CHAPTER II: LITERATURE REVIEW Introduction There have been countless studies on the FSP covering an equal number of topics and issues regarding the federal program. The purpose of the researcher is to examine the results of six USDA pilot programs, and thus the subject nature of the sources will mimic the focus of the researcher. Many articles will be cited within, some of those not with the exact same headline as the title of this paper, but with content relative and addressing the question that the researcher will answer: are there commonalities in groups that choose not to apply for food stamps although eligible? Such citations will be extracted from articles and books that cover various aspects of the FSP, who enrolls, who does not, why those who do enroll choose to, and why those who do not enroll choose not to (although eligible). The cumulative lot of the references will contribute to the overall focus of the researcher and will shed agreement and dissent on the points the researcher makes throughout this entire dissertation. Review In order to understand the Food Stamp Program better, one needs to examine its history and reasons for creation. The FSP was first born in the late 1930s during the wave of unemployment and poverty that swept the nation. It was conceived as a program to help farmers and to feed hungry people during the Depression era (Biggerstaff, Morris, and Nichols-Casebolt, 2002). It remains in that fashion a bit today, although successful farmers are less hungry now than they were in the Depression era and their land alone could probably be sold today if times became rough for them. As the times have changed, so has the FSP. 7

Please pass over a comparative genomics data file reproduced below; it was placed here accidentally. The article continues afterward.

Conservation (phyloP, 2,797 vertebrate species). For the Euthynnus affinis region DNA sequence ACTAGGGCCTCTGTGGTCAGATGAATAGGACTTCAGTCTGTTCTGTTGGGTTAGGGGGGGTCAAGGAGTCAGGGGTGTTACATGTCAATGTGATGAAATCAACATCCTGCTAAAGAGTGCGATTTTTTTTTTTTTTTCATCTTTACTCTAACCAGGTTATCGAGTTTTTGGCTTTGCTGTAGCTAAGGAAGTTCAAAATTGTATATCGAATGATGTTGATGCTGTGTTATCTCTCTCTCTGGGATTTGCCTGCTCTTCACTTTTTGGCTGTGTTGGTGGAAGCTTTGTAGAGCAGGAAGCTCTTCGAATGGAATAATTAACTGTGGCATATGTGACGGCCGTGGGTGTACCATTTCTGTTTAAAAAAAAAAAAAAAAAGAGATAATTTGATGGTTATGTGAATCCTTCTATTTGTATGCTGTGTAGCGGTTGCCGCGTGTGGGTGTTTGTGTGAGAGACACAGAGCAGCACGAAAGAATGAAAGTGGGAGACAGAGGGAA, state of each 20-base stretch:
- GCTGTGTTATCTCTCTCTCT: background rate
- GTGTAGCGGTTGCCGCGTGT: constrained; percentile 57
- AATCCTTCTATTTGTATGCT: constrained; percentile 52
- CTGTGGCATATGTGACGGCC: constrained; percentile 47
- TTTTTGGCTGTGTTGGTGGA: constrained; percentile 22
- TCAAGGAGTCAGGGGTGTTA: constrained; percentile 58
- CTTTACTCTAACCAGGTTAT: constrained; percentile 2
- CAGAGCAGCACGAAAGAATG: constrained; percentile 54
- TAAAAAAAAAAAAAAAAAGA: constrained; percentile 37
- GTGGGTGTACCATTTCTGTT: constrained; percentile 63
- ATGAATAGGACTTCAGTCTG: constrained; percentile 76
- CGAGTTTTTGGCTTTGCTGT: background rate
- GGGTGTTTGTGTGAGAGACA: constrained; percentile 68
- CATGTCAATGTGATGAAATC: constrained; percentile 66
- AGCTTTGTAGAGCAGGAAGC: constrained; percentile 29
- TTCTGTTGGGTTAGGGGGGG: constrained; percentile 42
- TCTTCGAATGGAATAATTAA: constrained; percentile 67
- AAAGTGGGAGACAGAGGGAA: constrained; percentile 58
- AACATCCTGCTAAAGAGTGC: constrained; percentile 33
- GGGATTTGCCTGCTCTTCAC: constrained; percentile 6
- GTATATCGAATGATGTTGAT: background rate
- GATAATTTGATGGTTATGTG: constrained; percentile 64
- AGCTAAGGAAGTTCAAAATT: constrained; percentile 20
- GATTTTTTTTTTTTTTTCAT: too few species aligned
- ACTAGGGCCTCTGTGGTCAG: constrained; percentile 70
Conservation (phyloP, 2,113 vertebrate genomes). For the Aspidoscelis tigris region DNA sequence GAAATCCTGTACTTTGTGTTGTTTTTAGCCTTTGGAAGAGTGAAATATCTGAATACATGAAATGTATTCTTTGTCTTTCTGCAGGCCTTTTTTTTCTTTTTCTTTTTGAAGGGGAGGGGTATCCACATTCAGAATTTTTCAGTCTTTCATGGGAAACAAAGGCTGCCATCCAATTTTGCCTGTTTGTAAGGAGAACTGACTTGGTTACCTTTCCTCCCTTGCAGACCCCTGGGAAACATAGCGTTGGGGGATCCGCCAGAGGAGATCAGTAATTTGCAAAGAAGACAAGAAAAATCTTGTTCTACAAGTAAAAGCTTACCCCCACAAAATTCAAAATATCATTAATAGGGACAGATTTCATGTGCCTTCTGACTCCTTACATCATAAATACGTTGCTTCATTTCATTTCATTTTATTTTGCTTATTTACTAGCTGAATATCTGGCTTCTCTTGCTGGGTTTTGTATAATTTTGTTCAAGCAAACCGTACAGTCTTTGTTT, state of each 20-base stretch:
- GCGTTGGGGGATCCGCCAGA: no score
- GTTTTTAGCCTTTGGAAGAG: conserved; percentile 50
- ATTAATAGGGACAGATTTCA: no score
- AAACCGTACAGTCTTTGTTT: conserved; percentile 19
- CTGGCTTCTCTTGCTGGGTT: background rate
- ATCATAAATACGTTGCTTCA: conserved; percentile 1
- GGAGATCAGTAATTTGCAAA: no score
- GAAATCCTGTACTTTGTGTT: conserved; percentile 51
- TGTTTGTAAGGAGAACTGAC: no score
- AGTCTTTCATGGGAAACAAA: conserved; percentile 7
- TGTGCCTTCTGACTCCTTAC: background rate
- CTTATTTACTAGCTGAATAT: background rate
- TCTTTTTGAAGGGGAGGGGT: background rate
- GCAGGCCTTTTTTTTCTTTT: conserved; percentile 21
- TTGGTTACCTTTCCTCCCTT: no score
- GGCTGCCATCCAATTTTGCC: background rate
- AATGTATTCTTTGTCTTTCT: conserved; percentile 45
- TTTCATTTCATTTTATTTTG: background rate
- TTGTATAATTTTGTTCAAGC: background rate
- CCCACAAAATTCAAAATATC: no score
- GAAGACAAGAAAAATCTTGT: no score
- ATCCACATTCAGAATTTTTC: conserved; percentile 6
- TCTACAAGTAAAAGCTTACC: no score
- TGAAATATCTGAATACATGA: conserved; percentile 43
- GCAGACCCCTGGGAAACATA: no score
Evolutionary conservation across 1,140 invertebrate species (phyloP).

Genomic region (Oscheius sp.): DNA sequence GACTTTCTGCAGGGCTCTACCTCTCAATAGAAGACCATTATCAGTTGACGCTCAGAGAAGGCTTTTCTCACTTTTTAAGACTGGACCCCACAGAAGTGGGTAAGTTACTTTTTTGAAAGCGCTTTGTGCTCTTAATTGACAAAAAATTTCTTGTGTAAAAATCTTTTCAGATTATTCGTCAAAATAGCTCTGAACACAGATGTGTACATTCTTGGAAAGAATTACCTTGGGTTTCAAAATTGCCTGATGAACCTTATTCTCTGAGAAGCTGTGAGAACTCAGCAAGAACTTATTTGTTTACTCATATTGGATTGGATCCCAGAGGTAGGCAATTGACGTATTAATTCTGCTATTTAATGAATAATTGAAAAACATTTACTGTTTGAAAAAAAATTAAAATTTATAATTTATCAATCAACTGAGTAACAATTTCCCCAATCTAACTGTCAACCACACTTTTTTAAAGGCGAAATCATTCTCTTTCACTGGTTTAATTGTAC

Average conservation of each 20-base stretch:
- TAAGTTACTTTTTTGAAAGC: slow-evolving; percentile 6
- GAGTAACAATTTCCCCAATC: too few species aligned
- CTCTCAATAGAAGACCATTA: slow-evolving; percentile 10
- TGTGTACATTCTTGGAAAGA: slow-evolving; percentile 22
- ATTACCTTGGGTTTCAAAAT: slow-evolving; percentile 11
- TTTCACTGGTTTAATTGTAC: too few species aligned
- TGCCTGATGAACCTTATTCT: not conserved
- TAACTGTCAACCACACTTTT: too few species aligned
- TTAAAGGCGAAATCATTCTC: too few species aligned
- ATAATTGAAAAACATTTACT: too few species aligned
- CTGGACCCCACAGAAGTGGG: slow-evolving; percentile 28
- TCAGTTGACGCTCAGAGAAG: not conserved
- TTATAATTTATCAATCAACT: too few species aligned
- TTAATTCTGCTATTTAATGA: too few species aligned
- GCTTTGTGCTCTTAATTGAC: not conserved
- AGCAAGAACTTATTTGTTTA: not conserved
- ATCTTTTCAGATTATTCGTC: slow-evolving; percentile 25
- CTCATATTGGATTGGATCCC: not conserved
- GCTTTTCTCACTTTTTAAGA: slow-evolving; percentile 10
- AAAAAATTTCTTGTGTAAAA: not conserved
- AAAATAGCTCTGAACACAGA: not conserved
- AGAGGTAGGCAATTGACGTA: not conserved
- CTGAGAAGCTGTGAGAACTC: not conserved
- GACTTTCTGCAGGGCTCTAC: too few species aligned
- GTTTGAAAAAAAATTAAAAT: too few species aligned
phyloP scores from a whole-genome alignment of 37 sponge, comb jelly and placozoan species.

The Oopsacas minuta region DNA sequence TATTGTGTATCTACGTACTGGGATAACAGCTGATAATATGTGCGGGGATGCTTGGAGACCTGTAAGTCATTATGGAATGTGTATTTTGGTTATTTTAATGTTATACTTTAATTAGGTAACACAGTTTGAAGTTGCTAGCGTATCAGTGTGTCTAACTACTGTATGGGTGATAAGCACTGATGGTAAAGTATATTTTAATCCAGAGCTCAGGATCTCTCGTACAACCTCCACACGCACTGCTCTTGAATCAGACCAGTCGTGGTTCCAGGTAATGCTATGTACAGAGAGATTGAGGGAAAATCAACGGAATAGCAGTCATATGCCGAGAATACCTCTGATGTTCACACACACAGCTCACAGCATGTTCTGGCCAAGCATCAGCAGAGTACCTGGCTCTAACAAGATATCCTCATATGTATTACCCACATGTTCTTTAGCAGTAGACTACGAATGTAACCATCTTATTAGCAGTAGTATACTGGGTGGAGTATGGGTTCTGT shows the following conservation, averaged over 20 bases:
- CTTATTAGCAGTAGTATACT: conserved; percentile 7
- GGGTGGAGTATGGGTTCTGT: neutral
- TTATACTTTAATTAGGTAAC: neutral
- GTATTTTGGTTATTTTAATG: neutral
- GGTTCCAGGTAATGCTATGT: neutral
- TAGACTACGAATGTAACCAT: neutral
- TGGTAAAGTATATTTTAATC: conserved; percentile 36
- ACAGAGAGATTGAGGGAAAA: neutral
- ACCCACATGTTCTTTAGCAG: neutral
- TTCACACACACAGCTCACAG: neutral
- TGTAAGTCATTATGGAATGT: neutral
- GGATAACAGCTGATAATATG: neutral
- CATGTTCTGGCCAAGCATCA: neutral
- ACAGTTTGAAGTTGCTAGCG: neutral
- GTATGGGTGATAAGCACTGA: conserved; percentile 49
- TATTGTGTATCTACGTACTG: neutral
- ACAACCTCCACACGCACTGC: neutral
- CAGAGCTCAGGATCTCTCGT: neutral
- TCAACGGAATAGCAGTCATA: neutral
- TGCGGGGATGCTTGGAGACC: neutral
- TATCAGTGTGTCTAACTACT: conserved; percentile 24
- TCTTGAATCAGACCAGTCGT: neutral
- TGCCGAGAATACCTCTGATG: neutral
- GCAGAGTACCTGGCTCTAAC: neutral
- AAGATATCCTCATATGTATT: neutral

There have been waves of FSP application but typically participation is in a general decline. Participation in the Food Stamp Program declined by 34 percent from 1994 to 1998 (Nord, 2001). It is proper to ask then, "Why has this happened?" Of course, there is no easy answer to this question and many sources, surveys, and studies must be examined to come up with the best answer, not necessarily the hard and fast correct one. The best analysis of the subject will look at percentages of groups who, although eligible, do not apply. Then, after those groups and demographics are determined, the reasons for non-participation can be clarified. Previous research on the nonparticipation issue has had to be limited to isolating the relationship between demographic and program characteristics (such as benefit level) and the participation status of a household. Although the results of those studies have varied in detail, a reasonably consistent set of findings has emerged. Nonparticipation is positively related to the age of the eligible person, is higher for unmarried men, is more prevalent in rural areas, and is negatively related to the benefit level to which a person is entitled (Coe, 1983). That is to say, if a person is a widowed older man who lives in a rural area and does not believe he is not entitled to many benefits through the FSP, then the man is probably not going to apply. The researcher does not blame that man. The researcher expects to find relationships between these sorts of findings and reasons for nonparticipation. For example, these basic statistics point to these specific reasons for nonparticipation: length of drive (inconvenience), inability to travel to application site (perhaps too old to drive), and a perceived low benefit even when received.